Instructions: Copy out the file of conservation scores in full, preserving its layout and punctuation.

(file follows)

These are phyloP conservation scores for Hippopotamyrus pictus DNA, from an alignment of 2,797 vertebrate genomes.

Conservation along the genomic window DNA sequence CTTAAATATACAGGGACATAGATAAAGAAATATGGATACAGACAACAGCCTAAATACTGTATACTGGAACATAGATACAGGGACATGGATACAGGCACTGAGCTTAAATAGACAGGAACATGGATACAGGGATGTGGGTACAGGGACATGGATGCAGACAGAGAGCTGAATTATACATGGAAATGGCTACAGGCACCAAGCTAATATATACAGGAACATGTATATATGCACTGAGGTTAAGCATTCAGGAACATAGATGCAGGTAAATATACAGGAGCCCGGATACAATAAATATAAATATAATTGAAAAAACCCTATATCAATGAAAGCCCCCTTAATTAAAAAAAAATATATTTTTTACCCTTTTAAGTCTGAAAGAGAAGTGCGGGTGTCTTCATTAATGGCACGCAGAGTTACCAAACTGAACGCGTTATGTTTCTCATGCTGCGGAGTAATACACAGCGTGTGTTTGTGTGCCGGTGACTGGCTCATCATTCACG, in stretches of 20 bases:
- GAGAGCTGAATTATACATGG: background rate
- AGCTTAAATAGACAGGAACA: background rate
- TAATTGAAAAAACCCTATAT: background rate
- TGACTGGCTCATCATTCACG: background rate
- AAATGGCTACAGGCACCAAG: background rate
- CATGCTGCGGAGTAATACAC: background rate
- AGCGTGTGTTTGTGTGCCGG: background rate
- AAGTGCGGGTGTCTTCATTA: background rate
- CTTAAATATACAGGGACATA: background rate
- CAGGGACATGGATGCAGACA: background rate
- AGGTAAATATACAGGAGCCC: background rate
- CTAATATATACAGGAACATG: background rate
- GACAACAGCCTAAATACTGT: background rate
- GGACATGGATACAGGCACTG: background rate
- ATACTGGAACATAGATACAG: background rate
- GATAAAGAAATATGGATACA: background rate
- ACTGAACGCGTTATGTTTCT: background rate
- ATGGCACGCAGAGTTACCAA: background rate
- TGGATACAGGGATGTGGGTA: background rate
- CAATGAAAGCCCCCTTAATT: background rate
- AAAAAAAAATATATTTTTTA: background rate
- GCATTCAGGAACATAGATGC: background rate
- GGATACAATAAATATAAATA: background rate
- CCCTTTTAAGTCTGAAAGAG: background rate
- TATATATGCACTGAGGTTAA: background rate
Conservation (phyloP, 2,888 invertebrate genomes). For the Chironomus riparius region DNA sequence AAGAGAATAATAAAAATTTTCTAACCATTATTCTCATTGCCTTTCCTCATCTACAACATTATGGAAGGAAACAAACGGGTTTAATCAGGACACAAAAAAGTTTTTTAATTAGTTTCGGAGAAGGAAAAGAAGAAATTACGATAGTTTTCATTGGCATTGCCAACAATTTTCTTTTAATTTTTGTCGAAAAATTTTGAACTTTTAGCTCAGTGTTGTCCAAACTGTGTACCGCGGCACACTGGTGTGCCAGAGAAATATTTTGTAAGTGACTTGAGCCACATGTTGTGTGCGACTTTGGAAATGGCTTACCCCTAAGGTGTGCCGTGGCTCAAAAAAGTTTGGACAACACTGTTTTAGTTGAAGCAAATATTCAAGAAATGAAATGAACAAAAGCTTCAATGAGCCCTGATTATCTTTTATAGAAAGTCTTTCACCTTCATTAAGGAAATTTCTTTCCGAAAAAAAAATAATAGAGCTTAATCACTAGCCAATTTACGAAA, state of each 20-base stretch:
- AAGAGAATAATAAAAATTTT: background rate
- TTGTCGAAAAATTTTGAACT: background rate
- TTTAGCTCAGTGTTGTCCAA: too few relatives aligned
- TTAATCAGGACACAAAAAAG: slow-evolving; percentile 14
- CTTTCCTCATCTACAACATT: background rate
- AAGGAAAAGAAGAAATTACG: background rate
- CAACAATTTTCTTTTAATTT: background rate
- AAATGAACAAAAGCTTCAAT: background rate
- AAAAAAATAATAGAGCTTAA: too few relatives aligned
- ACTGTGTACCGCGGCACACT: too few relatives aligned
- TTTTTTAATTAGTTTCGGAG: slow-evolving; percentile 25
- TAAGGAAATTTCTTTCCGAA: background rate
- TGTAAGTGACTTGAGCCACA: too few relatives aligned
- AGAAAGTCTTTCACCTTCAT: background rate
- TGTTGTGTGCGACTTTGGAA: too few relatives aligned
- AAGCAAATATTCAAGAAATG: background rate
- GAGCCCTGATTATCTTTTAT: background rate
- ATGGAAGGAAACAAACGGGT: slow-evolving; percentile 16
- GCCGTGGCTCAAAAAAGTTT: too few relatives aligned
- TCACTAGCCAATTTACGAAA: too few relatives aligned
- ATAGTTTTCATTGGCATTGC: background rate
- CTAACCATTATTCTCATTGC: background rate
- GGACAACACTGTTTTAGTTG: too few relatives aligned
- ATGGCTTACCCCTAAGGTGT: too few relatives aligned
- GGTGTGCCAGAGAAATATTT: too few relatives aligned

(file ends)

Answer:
These are phyloP conservation scores for Hippopotamyrus pictus DNA, from an alignment of 2,797 vertebrate genomes.

Conservation along the genomic window DNA sequence CTTAAATATACAGGGACATAGATAAAGAAATATGGATACAGACAACAGCCTAAATACTGTATACTGGAACATAGATACAGGGACATGGATACAGGCACTGAGCTTAAATAGACAGGAACATGGATACAGGGATGTGGGTACAGGGACATGGATGCAGACAGAGAGCTGAATTATACATGGAAATGGCTACAGGCACCAAGCTAATATATACAGGAACATGTATATATGCACTGAGGTTAAGCATTCAGGAACATAGATGCAGGTAAATATACAGGAGCCCGGATACAATAAATATAAATATAATTGAAAAAACCCTATATCAATGAAAGCCCCCTTAATTAAAAAAAAATATATTTTTTACCCTTTTAAGTCTGAAAGAGAAGTGCGGGTGTCTTCATTAATGGCACGCAGAGTTACCAAACTGAACGCGTTATGTTTCTCATGCTGCGGAGTAATACACAGCGTGTGTTTGTGTGCCGGTGACTGGCTCATCATTCACG, in stretches of 20 bases:
- GAGAGCTGAATTATACATGG: background rate
- AGCTTAAATAGACAGGAACA: background rate
- TAATTGAAAAAACCCTATAT: background rate
- TGACTGGCTCATCATTCACG: background rate
- AAATGGCTACAGGCACCAAG: background rate
- CATGCTGCGGAGTAATACAC: background rate
- AGCGTGTGTTTGTGTGCCGG: background rate
- AAGTGCGGGTGTCTTCATTA: background rate
- CTTAAATATACAGGGACATA: background rate
- CAGGGACATGGATGCAGACA: background rate
- AGGTAAATATACAGGAGCCC: background rate
- CTAATATATACAGGAACATG: background rate
- GACAACAGCCTAAATACTGT: background rate
- GGACATGGATACAGGCACTG: background rate
- ATACTGGAACATAGATACAG: background rate
- GATAAAGAAATATGGATACA: background rate
- ACTGAACGCGTTATGTTTCT: background rate
- ATGGCACGCAGAGTTACCAA: background rate
- TGGATACAGGGATGTGGGTA: background rate
- CAATGAAAGCCCCCTTAATT: background rate
- AAAAAAAAATATATTTTTTA: background rate
- GCATTCAGGAACATAGATGC: background rate
- GGATACAATAAATATAAATA: background rate
- CCCTTTTAAGTCTGAAAGAG: background rate
- TATATATGCACTGAGGTTAA: background rate
Conservation (phyloP, 2,888 invertebrate genomes). For the Chironomus riparius region DNA sequence AAGAGAATAATAAAAATTTTCTAACCATTATTCTCATTGCCTTTCCTCATCTACAACATTATGGAAGGAAACAAACGGGTTTAATCAGGACACAAAAAAGTTTTTTAATTAGTTTCGGAGAAGGAAAAGAAGAAATTACGATAGTTTTCATTGGCATTGCCAACAATTTTCTTTTAATTTTTGTCGAAAAATTTTGAACTTTTAGCTCAGTGTTGTCCAAACTGTGTACCGCGGCACACTGGTGTGCCAGAGAAATATTTTGTAAGTGACTTGAGCCACATGTTGTGTGCGACTTTGGAAATGGCTTACCCCTAAGGTGTGCCGTGGCTCAAAAAAGTTTGGACAACACTGTTTTAGTTGAAGCAAATATTCAAGAAATGAAATGAACAAAAGCTTCAATGAGCCCTGATTATCTTTTATAGAAAGTCTTTCACCTTCATTAAGGAAATTTCTTTCCGAAAAAAAAATAATAGAGCTTAATCACTAGCCAATTTACGAAA, state of each 20-base stretch:
- AAGAGAATAATAAAAATTTT: background rate
- TTGTCGAAAAATTTTGAACT: background rate
- TTTAGCTCAGTGTTGTCCAA: too few relatives aligned
- TTAATCAGGACACAAAAAAG: slow-evolving; percentile 14
- CTTTCCTCATCTACAACATT: background rate
- AAGGAAAAGAAGAAATTACG: background rate
- CAACAATTTTCTTTTAATTT: background rate
- AAATGAACAAAAGCTTCAAT: background rate
- AAAAAAATAATAGAGCTTAA: too few relatives aligned
- ACTGTGTACCGCGGCACACT: too few relatives aligned
- TTTTTTAATTAGTTTCGGAG: slow-evolving; percentile 25
- TAAGGAAATTTCTTTCCGAA: background rate
- TGTAAGTGACTTGAGCCACA: too few relatives aligned
- AGAAAGTCTTTCACCTTCAT: background rate
- TGTTGTGTGCGACTTTGGAA: too few relatives aligned
- AAGCAAATATTCAAGAAATG: background rate
- GAGCCCTGATTATCTTTTAT: background rate
- ATGGAAGGAAACAAACGGGT: slow-evolving; percentile 16
- GCCGTGGCTCAAAAAAGTTT: too few relatives aligned
- TCACTAGCCAATTTACGAAA: too few relatives aligned
- ATAGTTTTCATTGGCATTGC: background rate
- CTAACCATTATTCTCATTGC: background rate
- GGACAACACTGTTTTAGTTG: too few relatives aligned
- ATGGCTTACCCCTAAGGTGT: too few relatives aligned
- GGTGTGCCAGAGAAATATTT: too few relatives aligned